Tuesday, September 29, 2015

Study About Enterprise Java Beans (EJB) Introduction

Enterprise Java Beans (EJB) is a development architecture for building highly scalable and robust enterprise level applications to be deployed on J2EE compliant Application Server such as JBOSS, Web Logic etc.

A recent study by Java developer Raghu Kodali has shown that porting Sun's Java EE tutorial application RosterApp from EJB 2.1 to EJB 3.0 resulted in
more than a 50-percent reduction in code and The development of EJB 3 is faster than EJB 2 because of simplicity and annotations such as @EJB, @Stateless, @Stateful, @ModelDriven, @PreDestroy, @PostConstruct etc.

An EJB application can be deployed on any of the application server such as Jboss, Glassfish, Weblogic, Websphere etc compliant with J2EE 1.3 standard specification.It performs:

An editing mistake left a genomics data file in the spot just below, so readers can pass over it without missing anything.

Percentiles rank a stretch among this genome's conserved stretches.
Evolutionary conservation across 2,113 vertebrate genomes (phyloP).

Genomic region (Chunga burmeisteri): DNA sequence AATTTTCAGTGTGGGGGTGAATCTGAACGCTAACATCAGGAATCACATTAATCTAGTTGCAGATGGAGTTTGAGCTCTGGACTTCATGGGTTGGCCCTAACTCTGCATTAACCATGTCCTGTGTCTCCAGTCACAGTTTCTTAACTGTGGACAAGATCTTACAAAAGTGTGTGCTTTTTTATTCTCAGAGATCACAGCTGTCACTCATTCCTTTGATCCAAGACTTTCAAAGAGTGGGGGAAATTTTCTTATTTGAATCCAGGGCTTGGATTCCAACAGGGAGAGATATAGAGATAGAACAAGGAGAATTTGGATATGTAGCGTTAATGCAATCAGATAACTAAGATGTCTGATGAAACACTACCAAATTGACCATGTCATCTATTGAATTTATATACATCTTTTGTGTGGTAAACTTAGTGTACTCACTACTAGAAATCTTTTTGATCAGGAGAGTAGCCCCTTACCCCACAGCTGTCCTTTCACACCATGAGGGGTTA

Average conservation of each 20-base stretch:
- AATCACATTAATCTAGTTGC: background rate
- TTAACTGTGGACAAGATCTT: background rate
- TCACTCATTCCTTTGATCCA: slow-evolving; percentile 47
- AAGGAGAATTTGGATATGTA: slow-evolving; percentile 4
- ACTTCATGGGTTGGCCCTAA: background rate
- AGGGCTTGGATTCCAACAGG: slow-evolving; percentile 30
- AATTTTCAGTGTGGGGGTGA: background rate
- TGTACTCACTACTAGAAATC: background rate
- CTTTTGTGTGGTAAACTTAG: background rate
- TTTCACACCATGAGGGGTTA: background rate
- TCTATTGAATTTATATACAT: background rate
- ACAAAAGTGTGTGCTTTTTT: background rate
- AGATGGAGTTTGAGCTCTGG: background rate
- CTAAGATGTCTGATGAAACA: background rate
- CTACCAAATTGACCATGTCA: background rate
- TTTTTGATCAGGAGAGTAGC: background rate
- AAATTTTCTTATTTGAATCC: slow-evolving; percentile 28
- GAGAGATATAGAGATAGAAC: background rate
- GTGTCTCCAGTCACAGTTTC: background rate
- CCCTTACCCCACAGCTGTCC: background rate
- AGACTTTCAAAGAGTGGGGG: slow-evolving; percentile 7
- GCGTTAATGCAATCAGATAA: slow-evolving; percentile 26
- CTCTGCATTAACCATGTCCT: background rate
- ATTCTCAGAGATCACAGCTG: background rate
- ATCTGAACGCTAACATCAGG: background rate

• life cycle management,
  • security,
  • transaction management, and
  • object pooling.
EJB are primarily of three types which are briefly described below:

Type Description
Session Bean Session bean contains business logic that can be invoked by local, remote or web service client. It can be stateful or stateless. It is less resource intensive as compared to entity beans. Session bean gets destroyed as soon as user session terminates.
Entity Bean Entity beans represents persistent data storage. User data can be saved to database via entity beans and later on can be retrieved from the database in the entity bean.It is deprecated. Now, it is replaced with JPA (Java Persistent API).
Message Driven Bean Message driven beans are used in context of JMS (Java Messaging Service). Message Driven Beans can consumes JMS messages from external entities and act accordingly.